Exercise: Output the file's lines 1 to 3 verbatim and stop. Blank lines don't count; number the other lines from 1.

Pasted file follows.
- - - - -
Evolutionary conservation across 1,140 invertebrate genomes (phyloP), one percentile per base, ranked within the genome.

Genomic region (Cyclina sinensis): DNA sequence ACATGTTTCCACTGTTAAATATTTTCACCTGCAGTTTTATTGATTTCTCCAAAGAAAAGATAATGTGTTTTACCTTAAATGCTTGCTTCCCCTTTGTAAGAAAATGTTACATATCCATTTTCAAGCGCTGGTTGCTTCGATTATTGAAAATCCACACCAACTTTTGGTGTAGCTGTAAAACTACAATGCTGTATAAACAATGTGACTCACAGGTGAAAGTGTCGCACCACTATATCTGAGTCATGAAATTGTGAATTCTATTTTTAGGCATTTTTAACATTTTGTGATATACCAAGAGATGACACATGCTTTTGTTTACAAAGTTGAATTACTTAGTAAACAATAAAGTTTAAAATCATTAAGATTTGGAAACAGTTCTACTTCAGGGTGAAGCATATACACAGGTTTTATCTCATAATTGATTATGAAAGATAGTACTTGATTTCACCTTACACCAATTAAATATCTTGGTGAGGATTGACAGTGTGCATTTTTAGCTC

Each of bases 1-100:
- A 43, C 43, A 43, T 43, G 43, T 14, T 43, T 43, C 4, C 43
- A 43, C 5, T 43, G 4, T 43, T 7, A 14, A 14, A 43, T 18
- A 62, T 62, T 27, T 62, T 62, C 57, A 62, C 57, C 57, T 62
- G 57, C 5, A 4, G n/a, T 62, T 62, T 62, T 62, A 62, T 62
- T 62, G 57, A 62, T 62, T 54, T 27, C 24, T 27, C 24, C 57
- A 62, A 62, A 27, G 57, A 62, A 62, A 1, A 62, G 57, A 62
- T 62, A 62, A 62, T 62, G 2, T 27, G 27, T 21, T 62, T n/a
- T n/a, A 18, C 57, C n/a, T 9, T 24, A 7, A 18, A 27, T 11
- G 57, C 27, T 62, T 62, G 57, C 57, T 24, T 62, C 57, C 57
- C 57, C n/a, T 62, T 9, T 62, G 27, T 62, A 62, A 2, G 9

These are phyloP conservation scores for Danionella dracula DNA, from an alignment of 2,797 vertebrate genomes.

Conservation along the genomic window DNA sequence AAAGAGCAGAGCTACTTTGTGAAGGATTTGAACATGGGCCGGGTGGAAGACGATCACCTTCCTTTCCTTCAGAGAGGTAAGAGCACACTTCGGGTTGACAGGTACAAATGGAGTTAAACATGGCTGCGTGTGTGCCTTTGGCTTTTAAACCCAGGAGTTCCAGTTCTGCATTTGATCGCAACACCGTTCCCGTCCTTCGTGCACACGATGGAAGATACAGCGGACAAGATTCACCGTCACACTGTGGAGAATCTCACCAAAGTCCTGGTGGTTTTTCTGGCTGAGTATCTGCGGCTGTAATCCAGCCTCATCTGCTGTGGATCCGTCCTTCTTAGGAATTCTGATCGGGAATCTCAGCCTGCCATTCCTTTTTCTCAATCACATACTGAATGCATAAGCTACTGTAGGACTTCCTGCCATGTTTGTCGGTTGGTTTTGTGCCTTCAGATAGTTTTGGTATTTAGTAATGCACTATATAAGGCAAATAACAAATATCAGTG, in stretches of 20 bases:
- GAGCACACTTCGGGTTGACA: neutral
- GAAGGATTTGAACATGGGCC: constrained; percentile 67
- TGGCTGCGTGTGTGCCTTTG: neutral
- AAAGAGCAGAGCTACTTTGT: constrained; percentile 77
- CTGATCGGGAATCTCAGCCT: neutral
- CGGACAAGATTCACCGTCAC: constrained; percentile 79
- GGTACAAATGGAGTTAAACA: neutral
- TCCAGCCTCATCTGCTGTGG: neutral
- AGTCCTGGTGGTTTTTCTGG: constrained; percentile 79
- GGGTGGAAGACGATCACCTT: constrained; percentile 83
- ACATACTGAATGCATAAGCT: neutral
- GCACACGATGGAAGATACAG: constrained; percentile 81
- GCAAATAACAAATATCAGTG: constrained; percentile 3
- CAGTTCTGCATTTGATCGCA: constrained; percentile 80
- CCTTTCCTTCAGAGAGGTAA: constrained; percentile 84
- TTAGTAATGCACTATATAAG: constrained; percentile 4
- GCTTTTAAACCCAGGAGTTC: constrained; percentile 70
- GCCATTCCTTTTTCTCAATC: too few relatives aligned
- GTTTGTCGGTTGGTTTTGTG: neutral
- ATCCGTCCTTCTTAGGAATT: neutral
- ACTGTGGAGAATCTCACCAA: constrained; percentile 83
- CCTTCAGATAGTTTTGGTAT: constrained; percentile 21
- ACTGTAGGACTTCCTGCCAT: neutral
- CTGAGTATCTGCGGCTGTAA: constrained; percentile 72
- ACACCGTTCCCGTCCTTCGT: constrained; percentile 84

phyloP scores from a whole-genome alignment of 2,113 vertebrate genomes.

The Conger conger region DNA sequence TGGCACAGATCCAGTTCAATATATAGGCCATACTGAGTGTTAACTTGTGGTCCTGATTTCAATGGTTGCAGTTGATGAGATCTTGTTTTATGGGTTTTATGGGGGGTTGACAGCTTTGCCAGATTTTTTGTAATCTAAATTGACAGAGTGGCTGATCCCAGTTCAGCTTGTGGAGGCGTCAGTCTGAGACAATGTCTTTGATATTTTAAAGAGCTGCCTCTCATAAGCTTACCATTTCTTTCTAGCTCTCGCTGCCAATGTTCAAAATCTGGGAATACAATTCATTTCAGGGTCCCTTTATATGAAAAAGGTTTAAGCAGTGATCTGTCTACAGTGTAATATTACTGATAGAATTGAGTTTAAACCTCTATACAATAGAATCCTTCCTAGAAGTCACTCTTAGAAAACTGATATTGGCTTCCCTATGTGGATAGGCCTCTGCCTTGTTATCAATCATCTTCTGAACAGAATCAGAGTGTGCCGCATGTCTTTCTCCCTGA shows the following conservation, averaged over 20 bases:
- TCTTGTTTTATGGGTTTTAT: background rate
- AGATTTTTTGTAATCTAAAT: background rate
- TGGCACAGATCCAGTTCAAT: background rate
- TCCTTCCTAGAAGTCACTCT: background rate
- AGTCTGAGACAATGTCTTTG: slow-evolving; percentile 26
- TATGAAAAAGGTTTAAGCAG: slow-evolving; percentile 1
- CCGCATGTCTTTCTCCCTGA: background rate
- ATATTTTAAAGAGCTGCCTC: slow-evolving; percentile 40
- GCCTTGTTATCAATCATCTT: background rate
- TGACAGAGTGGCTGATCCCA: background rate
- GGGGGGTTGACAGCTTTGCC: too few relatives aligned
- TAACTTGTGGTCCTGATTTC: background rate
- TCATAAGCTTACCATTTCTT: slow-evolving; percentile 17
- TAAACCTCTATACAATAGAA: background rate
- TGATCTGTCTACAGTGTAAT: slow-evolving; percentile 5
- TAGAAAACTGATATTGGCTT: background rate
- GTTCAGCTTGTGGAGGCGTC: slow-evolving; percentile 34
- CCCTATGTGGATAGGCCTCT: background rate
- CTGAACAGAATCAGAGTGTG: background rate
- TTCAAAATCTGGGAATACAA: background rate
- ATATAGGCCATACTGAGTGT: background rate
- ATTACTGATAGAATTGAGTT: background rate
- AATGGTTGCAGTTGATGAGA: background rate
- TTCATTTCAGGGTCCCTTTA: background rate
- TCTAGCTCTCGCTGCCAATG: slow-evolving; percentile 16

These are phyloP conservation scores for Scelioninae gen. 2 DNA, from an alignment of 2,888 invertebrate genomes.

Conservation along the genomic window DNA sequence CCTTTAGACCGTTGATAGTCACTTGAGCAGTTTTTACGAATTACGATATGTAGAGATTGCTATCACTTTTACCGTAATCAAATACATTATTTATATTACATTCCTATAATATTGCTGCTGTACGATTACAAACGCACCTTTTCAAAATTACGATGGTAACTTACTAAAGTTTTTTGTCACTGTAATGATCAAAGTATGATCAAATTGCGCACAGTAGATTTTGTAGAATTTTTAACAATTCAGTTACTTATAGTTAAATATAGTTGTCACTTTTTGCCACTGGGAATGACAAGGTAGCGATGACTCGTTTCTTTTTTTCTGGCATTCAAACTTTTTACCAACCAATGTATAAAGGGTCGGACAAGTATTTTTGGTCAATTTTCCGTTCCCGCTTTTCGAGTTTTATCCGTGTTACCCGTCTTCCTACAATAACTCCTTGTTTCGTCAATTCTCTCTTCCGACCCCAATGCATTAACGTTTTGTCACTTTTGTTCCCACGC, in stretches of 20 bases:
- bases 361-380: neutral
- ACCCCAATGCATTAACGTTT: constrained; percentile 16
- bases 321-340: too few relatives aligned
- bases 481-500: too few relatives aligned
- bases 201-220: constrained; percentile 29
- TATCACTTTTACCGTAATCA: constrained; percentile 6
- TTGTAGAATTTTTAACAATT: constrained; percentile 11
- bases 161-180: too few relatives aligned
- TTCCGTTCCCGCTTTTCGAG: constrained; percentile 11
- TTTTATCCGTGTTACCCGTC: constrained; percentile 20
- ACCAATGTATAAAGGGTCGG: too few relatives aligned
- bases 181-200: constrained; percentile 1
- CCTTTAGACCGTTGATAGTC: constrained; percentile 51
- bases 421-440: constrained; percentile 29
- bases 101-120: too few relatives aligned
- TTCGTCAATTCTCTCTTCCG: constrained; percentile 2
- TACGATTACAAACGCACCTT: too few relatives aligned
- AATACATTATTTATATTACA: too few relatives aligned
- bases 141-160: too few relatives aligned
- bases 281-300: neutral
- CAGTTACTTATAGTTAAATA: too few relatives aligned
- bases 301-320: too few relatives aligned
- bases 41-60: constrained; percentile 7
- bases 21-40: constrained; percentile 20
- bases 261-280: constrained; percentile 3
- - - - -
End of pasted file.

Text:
Evolutionary conservation across 1,140 invertebrate genomes (phyloP), one percentile per base, ranked within the genome.

Genomic region (Cyclina sinensis): DNA sequence ACATGTTTCCACTGTTAAATATTTTCACCTGCAGTTTTATTGATTTCTCCAAAGAAAAGATAATGTGTTTTACCTTAAATGCTTGCTTCCCCTTTGTAAGAAAATGTTACATATCCATTTTCAAGCGCTGGTTGCTTCGATTATTGAAAATCCACACCAACTTTTGGTGTAGCTGTAAAACTACAATGCTGTATAAACAATGTGACTCACAGGTGAAAGTGTCGCACCACTATATCTGAGTCATGAAATTGTGAATTCTATTTTTAGGCATTTTTAACATTTTGTGATATACCAAGAGATGACACATGCTTTTGTTTACAAAGTTGAATTACTTAGTAAACAATAAAGTTTAAAATCATTAAGATTTGGAAACAGTTCTACTTCAGGGTGAAGCATATACACAGGTTTTATCTCATAATTGATTATGAAAGATAGTACTTGATTTCACCTTACACCAATTAAATATCTTGGTGAGGATTGACAGTGTGCATTTTTAGCTC

Each of bases 1-100: